In Spokane County, Washington, a trust is a certain method of managing property for the benefit of another person. A trustee is able to possess and, to some extent, control the property. Nonetheless, the property is owned by the beneficiary, the person for whose benefit the property is being used.
Trusts serve a variety of purposes. For instance, they can be set up to ensure that the beneficiary (say, a child) will always have enough money to live off of, but will be unable to spend it all on frivolities.
A trust can make as many or as few allowances as the person creating it wants. For instance, a trust could be set up which allows the beneficiary to spend the money on educational expenses, and nothing else.
If you want, you could formulate a trust with no restrictions on how much money the trustee can spend from the trust, and let the beneficiary spend all the money on whatever they'd like. If this is what you want to do, that's fine- but if the beneficiary is a young adult with spendthrift habits, you obviously might want to take into consideration the fact that they could quickly spend all the money on some pretty frivolous stuff.
What to Include in Any Spokane County, WA Trust
To formulate a legitimate trust in Spokane County, Washington, 4 elements must be present. The first element is purpose - the property being held in trust must be there for a reason. Your trust can serve just about any lawful purpose you can think of.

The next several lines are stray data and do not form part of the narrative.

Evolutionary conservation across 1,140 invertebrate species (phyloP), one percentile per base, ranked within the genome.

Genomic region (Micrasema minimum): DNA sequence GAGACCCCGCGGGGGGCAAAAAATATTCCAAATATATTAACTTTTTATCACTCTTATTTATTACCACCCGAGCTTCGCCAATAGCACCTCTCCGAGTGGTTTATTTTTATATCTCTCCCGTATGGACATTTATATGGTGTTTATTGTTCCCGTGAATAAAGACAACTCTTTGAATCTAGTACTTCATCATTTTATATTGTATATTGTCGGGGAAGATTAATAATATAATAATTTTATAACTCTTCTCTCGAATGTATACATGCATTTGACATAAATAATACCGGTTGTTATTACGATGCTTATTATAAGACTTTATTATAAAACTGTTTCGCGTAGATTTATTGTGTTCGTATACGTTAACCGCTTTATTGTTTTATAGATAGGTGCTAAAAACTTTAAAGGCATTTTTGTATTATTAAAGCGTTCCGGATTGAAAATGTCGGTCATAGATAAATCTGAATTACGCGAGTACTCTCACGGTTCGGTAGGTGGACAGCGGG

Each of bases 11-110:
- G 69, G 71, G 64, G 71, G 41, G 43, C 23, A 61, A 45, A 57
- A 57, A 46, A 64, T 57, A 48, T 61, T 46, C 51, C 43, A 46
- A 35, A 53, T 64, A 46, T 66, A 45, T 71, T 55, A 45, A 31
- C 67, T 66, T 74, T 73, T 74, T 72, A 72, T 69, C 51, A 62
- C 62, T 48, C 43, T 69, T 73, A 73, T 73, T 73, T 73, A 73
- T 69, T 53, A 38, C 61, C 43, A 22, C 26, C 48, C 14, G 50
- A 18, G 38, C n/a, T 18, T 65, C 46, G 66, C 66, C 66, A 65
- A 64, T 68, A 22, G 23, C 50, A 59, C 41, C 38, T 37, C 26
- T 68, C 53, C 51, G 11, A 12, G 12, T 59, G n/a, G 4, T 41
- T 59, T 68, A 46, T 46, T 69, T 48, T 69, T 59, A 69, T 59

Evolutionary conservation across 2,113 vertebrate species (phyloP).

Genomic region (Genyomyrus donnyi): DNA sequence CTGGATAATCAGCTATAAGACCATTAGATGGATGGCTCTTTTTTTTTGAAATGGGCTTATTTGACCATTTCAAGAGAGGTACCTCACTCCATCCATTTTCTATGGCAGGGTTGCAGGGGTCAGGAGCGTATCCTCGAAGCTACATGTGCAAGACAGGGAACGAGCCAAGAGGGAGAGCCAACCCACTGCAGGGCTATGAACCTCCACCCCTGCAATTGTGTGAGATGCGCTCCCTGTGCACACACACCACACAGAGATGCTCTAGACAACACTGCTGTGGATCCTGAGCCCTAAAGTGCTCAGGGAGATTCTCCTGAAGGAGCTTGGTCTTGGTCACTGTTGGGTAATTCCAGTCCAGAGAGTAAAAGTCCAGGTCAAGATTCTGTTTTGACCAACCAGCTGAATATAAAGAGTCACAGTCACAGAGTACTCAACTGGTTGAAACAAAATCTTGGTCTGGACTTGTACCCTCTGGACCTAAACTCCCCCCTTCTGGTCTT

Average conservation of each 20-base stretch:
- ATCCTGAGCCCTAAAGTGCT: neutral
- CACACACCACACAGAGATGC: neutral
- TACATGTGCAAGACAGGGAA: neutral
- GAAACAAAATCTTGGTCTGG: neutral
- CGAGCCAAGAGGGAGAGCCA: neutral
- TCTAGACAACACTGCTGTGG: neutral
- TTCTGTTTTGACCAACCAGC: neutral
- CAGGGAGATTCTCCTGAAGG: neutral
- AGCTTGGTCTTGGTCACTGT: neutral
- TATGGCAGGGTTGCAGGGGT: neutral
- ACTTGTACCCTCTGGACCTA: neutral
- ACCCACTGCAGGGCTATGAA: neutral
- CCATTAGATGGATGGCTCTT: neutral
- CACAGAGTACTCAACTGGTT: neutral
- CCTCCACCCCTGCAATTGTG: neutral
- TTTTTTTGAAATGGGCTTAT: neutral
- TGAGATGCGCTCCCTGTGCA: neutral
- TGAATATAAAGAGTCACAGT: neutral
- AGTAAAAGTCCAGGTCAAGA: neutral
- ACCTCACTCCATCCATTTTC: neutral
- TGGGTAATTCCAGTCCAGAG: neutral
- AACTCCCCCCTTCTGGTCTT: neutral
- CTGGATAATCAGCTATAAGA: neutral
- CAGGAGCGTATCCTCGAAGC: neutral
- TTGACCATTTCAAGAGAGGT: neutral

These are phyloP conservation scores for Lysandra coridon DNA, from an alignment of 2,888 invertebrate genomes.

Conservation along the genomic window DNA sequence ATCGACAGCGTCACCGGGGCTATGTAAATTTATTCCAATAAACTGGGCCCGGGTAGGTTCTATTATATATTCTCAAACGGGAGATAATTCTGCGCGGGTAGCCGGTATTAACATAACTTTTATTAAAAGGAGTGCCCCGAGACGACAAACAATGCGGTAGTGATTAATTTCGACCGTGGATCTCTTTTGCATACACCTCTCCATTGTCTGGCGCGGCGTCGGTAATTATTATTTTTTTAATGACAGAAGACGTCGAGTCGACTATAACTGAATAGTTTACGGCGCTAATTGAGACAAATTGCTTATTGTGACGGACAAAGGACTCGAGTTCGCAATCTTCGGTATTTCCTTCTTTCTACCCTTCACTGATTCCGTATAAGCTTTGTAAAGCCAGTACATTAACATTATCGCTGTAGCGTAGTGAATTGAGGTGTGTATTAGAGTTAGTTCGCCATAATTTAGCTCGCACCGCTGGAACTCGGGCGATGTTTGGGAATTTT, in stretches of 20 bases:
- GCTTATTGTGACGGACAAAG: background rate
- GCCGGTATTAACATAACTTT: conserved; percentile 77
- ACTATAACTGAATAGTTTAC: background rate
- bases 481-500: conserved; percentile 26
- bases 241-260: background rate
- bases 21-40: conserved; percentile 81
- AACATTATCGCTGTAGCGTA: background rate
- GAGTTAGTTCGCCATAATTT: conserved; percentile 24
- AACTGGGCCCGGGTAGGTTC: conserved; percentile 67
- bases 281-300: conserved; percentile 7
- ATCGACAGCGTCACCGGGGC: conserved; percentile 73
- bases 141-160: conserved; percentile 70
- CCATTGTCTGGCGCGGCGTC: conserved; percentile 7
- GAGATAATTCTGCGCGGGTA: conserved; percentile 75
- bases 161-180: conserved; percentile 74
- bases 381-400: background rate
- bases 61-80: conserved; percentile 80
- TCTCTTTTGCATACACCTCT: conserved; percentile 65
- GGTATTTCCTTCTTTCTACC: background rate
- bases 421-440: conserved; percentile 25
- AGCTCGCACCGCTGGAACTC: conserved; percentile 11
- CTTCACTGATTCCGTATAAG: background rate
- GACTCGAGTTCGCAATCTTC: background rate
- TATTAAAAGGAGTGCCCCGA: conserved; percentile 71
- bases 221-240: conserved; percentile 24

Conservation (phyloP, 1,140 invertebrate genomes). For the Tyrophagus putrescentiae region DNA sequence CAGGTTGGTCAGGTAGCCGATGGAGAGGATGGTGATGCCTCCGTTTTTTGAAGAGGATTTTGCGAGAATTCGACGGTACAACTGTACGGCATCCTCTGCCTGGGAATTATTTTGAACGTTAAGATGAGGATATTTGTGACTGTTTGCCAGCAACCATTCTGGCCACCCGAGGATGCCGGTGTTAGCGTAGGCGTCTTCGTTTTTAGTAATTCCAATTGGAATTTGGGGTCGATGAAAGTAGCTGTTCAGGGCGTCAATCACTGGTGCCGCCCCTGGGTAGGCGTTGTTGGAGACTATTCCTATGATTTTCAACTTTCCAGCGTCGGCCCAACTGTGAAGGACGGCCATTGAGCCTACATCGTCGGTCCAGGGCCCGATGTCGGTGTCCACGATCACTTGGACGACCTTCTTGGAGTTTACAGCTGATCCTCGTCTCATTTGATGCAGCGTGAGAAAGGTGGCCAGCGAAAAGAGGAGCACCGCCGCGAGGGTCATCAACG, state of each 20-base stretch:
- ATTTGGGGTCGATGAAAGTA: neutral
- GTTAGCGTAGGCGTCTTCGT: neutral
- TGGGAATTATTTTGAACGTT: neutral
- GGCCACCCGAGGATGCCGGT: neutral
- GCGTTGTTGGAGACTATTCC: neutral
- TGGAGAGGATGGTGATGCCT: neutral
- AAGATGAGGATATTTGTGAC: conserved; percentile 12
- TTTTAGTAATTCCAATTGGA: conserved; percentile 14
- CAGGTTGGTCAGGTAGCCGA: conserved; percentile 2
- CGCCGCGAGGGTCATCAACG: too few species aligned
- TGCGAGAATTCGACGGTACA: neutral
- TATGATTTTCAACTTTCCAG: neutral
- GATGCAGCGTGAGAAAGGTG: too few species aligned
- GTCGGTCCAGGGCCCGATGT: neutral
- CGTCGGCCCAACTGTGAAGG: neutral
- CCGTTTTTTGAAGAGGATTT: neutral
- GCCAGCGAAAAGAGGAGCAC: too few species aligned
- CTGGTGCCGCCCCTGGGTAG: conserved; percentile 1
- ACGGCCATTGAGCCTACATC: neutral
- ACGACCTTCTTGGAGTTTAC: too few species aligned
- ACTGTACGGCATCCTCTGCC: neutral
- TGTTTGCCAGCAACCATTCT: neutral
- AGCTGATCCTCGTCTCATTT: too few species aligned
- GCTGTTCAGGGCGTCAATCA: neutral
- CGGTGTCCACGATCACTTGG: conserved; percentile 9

Second, the trust needs a trustee. The trustee will have possession of the property or money that is being held in trust, and will be accountable for putting it to the use that the creator of the trust intended.
The third required element to make a valid trust is the beneficiary or beneficiaries. Because a trust, by definition, is set up to benefit someone or something, that entity must be identified in the trust. Nonetheless, if the person(s) meant to benefit from the trust do not yet exist, they can still be legitimate beneficiaries, as long as they are part of an identifiable class of people, and can be easily identified if they are born. For instance, you could set up a trust to benefit your grandchildren, even if you don't actually have any grandchildren yet.
Fourth and finally, the trust must contain what is known as the "corpus" or "body." The corpus is the money and/or property which is being held in trust. For a trust to be legitimate, the corpus must be precisely identified.
Can A Spokane County, Washington Trust Drafting Attorney Help?
While the elements of a valid trust are fairly simple and easy to memorize, drafting a trust that is likely to be carried out according to your wishes can be fairly confusing. For that reason, a Spokane County, Washington attorney experienced in estate planning can be invaluable.